OFDM systems address a problem that is faced, for example, when pulsed or intermittent signals are transmitted in FDMA, and certain other formats. In accordance with principles well known in the communication sciences, the limited time duration of such signals inherently broadens the bandwidth of the signal in frequency space. Accordingly, adjacent frequency sub-channels may significantly overlap, defeating the use of frequency as a user or purpose identifying parameter. However, pulsed information that is transmitted on specific frequencies can be separated, in accordance with OFDM principles, despite the fact that the frequency channels overlap due to the limited time duration of the signals. OFDM generally requires a specific relationship between the data rate and the carrier frequencies. Specifically, the total signal frequency band is divided into N frequency sub-channels, each of which has the same data rate 1/T. These data streams are then multiplexed onto a plurality of carriers that are separated in frequency by 1/T. Multiplexing signals under these constraints results in each carrier having a frequency response that has response zeroes at multiples of 1/T. Therefore, there is no interference between the various sub-carrier channels, despite the fact that the channels overlap each other due to the broadening associated with the data rate and intermittent transmission.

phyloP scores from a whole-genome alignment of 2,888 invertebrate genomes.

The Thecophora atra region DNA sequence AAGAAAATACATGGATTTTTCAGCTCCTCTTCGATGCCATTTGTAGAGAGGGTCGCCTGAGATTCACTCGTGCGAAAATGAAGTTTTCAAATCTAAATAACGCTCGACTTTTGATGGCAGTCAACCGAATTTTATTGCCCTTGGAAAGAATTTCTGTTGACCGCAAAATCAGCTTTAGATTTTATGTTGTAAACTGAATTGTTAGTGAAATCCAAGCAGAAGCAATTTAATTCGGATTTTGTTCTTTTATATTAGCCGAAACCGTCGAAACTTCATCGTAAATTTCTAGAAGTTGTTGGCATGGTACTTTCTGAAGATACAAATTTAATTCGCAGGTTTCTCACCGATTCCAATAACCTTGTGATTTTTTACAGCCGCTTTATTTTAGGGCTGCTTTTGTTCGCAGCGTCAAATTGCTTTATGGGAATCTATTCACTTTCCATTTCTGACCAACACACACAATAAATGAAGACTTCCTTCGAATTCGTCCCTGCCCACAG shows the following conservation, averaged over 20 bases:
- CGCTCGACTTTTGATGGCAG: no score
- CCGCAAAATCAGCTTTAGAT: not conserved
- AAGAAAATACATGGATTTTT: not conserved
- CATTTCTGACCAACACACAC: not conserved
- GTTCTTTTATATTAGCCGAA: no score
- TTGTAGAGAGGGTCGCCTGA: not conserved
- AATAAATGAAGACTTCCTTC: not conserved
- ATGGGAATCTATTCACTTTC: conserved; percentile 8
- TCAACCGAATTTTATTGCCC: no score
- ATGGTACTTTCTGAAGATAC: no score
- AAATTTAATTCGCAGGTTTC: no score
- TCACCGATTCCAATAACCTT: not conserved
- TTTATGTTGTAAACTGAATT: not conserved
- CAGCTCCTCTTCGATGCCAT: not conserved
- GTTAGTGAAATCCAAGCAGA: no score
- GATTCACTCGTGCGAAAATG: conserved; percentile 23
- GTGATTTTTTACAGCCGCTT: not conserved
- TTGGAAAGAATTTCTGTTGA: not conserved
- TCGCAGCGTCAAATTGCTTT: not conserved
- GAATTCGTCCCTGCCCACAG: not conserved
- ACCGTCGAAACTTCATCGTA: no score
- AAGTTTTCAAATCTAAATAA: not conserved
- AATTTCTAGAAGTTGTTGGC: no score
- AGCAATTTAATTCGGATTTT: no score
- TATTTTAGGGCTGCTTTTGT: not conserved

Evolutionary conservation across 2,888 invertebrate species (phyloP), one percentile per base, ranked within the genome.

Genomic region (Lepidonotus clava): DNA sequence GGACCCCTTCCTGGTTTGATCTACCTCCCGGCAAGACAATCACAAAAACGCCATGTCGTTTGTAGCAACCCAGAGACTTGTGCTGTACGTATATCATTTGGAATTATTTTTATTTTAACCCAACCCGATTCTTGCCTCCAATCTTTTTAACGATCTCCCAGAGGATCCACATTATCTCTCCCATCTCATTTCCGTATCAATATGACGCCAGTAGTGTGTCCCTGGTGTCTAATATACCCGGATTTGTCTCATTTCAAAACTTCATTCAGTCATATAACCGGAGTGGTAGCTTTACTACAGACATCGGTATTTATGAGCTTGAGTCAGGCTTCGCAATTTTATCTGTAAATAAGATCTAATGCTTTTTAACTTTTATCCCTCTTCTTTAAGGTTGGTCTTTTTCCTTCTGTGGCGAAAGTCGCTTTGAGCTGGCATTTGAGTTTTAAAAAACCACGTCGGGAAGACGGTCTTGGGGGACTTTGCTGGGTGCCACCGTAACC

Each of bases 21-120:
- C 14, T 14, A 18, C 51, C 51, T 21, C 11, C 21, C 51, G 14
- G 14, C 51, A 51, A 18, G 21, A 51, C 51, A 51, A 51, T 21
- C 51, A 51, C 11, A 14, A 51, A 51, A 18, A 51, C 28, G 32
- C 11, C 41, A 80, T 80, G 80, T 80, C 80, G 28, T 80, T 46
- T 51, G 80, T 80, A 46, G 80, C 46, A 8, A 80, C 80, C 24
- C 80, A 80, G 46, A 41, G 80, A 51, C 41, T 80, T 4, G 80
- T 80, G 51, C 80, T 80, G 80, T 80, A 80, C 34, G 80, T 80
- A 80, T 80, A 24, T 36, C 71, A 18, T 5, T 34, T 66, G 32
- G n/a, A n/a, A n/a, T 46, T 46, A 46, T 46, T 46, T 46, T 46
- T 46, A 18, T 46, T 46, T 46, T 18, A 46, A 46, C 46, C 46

Parallel data transmission is a technique related to FDMA. It is also referred to as multi-carrier transmission (MCT), as mentioned above. MCT has significant calculational advantages over simple FDMA. In this technique, each user's information is divided and transmitted over different frequencies rather than over a single frequency, as in standard FDMA. In an example of this technique, input data at NF bits per second are grouped into blocks of N bits at a data rate of F bits per second. N carriers are then used to transmit these bits, each carrier transmitting F bits per second. The carriers can be spaced in accordance with the principles of OFDM. Respecting MCT systems and the use of pulsed or intermittent signals, the same spectral spreading discussed above does occur. Designers employ various techniques to minimize this problem. Channel matching filters are frequently employed to control spectral spreading. Such filters can be implemented with fast Fourier transforms (“FFT's”), with certain finite impulse response filters, such as Nyquist filters, and through the implementation of other techniques as are understood by those skilled in the art. There are other approaches to minimizing this problem, including selection of sub-channelization and guard-band widths to maintain adequate margin in the channel spacing plan.